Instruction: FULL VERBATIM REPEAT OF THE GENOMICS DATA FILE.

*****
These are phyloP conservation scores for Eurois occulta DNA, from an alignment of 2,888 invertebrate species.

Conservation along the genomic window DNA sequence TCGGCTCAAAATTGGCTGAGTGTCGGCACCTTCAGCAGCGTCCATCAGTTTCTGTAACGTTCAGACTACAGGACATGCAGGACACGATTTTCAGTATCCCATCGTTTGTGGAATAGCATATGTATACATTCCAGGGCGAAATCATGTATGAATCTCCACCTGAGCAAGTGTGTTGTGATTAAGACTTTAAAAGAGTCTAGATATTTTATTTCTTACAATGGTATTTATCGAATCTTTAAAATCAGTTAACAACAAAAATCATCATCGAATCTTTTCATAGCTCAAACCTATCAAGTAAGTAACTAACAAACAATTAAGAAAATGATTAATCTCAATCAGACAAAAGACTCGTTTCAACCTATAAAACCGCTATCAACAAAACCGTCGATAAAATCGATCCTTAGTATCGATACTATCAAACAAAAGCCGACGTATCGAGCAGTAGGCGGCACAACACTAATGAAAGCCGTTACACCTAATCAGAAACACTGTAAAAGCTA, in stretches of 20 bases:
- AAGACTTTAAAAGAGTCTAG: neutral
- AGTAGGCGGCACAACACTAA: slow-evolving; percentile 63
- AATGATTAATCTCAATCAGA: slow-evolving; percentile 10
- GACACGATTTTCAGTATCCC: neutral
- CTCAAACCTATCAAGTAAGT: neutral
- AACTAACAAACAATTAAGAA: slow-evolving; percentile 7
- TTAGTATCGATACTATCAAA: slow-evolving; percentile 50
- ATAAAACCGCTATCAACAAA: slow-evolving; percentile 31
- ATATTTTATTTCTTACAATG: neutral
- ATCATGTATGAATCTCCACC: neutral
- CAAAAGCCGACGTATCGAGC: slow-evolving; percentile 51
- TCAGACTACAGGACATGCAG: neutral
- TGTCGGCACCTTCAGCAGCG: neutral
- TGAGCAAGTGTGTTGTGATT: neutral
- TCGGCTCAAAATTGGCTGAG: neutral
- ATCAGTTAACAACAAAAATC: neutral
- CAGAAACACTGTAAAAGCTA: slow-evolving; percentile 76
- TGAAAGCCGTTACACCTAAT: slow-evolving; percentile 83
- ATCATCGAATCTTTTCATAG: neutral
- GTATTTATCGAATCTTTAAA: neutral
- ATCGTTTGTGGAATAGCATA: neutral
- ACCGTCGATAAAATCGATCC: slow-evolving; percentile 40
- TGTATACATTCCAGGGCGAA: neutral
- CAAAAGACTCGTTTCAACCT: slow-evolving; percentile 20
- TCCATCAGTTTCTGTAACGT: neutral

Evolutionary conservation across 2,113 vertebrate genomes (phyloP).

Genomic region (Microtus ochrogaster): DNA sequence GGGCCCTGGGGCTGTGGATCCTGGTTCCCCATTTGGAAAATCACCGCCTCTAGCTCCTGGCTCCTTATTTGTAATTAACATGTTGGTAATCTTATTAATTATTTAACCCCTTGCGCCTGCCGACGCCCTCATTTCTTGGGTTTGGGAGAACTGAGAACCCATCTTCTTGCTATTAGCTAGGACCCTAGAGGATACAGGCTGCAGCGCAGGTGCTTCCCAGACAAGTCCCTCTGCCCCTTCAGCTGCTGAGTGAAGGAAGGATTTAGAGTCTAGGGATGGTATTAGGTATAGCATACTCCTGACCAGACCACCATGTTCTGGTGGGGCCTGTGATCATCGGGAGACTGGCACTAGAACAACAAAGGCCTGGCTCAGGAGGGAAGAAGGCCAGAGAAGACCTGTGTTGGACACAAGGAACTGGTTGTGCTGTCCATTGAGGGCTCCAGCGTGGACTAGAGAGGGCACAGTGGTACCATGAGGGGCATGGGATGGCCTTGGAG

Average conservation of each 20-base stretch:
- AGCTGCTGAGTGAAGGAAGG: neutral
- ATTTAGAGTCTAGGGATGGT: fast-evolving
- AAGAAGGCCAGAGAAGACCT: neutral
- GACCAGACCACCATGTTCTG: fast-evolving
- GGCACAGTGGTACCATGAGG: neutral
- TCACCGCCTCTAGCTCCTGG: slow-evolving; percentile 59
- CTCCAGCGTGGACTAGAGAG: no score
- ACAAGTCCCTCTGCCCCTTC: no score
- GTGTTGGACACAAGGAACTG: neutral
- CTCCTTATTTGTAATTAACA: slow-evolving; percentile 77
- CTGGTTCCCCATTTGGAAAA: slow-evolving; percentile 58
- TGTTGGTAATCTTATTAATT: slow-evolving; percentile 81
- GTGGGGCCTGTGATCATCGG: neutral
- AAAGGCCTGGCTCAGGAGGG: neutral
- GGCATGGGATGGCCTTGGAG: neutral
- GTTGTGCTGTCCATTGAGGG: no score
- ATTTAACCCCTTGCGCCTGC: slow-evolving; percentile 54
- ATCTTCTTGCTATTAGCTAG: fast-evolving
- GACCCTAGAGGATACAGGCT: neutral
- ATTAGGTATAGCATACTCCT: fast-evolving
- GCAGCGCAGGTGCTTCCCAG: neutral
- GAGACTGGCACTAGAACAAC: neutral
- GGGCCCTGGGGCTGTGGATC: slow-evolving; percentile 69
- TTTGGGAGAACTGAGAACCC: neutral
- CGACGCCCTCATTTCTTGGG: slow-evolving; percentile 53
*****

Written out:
These are phyloP conservation scores for Eurois occulta DNA, from an alignment of 2,888 invertebrate species.

Conservation along the genomic window DNA sequence TCGGCTCAAAATTGGCTGAGTGTCGGCACCTTCAGCAGCGTCCATCAGTTTCTGTAACGTTCAGACTACAGGACATGCAGGACACGATTTTCAGTATCCCATCGTTTGTGGAATAGCATATGTATACATTCCAGGGCGAAATCATGTATGAATCTCCACCTGAGCAAGTGTGTTGTGATTAAGACTTTAAAAGAGTCTAGATATTTTATTTCTTACAATGGTATTTATCGAATCTTTAAAATCAGTTAACAACAAAAATCATCATCGAATCTTTTCATAGCTCAAACCTATCAAGTAAGTAACTAACAAACAATTAAGAAAATGATTAATCTCAATCAGACAAAAGACTCGTTTCAACCTATAAAACCGCTATCAACAAAACCGTCGATAAAATCGATCCTTAGTATCGATACTATCAAACAAAAGCCGACGTATCGAGCAGTAGGCGGCACAACACTAATGAAAGCCGTTACACCTAATCAGAAACACTGTAAAAGCTA, in stretches of 20 bases:
- AAGACTTTAAAAGAGTCTAG: neutral
- AGTAGGCGGCACAACACTAA: slow-evolving; percentile 63
- AATGATTAATCTCAATCAGA: slow-evolving; percentile 10
- GACACGATTTTCAGTATCCC: neutral
- CTCAAACCTATCAAGTAAGT: neutral
- AACTAACAAACAATTAAGAA: slow-evolving; percentile 7
- TTAGTATCGATACTATCAAA: slow-evolving; percentile 50
- ATAAAACCGCTATCAACAAA: slow-evolving; percentile 31
- ATATTTTATTTCTTACAATG: neutral
- ATCATGTATGAATCTCCACC: neutral
- CAAAAGCCGACGTATCGAGC: slow-evolving; percentile 51
- TCAGACTACAGGACATGCAG: neutral
- TGTCGGCACCTTCAGCAGCG: neutral
- TGAGCAAGTGTGTTGTGATT: neutral
- TCGGCTCAAAATTGGCTGAG: neutral
- ATCAGTTAACAACAAAAATC: neutral
- CAGAAACACTGTAAAAGCTA: slow-evolving; percentile 76
- TGAAAGCCGTTACACCTAAT: slow-evolving; percentile 83
- ATCATCGAATCTTTTCATAG: neutral
- GTATTTATCGAATCTTTAAA: neutral
- ATCGTTTGTGGAATAGCATA: neutral
- ACCGTCGATAAAATCGATCC: slow-evolving; percentile 40
- TGTATACATTCCAGGGCGAA: neutral
- CAAAAGACTCGTTTCAACCT: slow-evolving; percentile 20
- TCCATCAGTTTCTGTAACGT: neutral

Evolutionary conservation across 2,113 vertebrate genomes (phyloP).

Genomic region (Microtus ochrogaster): DNA sequence GGGCCCTGGGGCTGTGGATCCTGGTTCCCCATTTGGAAAATCACCGCCTCTAGCTCCTGGCTCCTTATTTGTAATTAACATGTTGGTAATCTTATTAATTATTTAACCCCTTGCGCCTGCCGACGCCCTCATTTCTTGGGTTTGGGAGAACTGAGAACCCATCTTCTTGCTATTAGCTAGGACCCTAGAGGATACAGGCTGCAGCGCAGGTGCTTCCCAGACAAGTCCCTCTGCCCCTTCAGCTGCTGAGTGAAGGAAGGATTTAGAGTCTAGGGATGGTATTAGGTATAGCATACTCCTGACCAGACCACCATGTTCTGGTGGGGCCTGTGATCATCGGGAGACTGGCACTAGAACAACAAAGGCCTGGCTCAGGAGGGAAGAAGGCCAGAGAAGACCTGTGTTGGACACAAGGAACTGGTTGTGCTGTCCATTGAGGGCTCCAGCGTGGACTAGAGAGGGCACAGTGGTACCATGAGGGGCATGGGATGGCCTTGGAG

Average conservation of each 20-base stretch:
- AGCTGCTGAGTGAAGGAAGG: neutral
- ATTTAGAGTCTAGGGATGGT: fast-evolving
- AAGAAGGCCAGAGAAGACCT: neutral
- GACCAGACCACCATGTTCTG: fast-evolving
- GGCACAGTGGTACCATGAGG: neutral
- TCACCGCCTCTAGCTCCTGG: slow-evolving; percentile 59
- CTCCAGCGTGGACTAGAGAG: no score
- ACAAGTCCCTCTGCCCCTTC: no score
- GTGTTGGACACAAGGAACTG: neutral
- CTCCTTATTTGTAATTAACA: slow-evolving; percentile 77
- CTGGTTCCCCATTTGGAAAA: slow-evolving; percentile 58
- TGTTGGTAATCTTATTAATT: slow-evolving; percentile 81
- GTGGGGCCTGTGATCATCGG: neutral
- AAAGGCCTGGCTCAGGAGGG: neutral
- GGCATGGGATGGCCTTGGAG: neutral
- GTTGTGCTGTCCATTGAGGG: no score
- ATTTAACCCCTTGCGCCTGC: slow-evolving; percentile 54
- ATCTTCTTGCTATTAGCTAG: fast-evolving
- GACCCTAGAGGATACAGGCT: neutral
- ATTAGGTATAGCATACTCCT: fast-evolving
- GCAGCGCAGGTGCTTCCCAG: neutral
- GAGACTGGCACTAGAACAAC: neutral
- GGGCCCTGGGGCTGTGGATC: slow-evolving; percentile 69
- TTTGGGAGAACTGAGAACCC: neutral
- CGACGCCCTCATTTCTTGGG: slow-evolving; percentile 53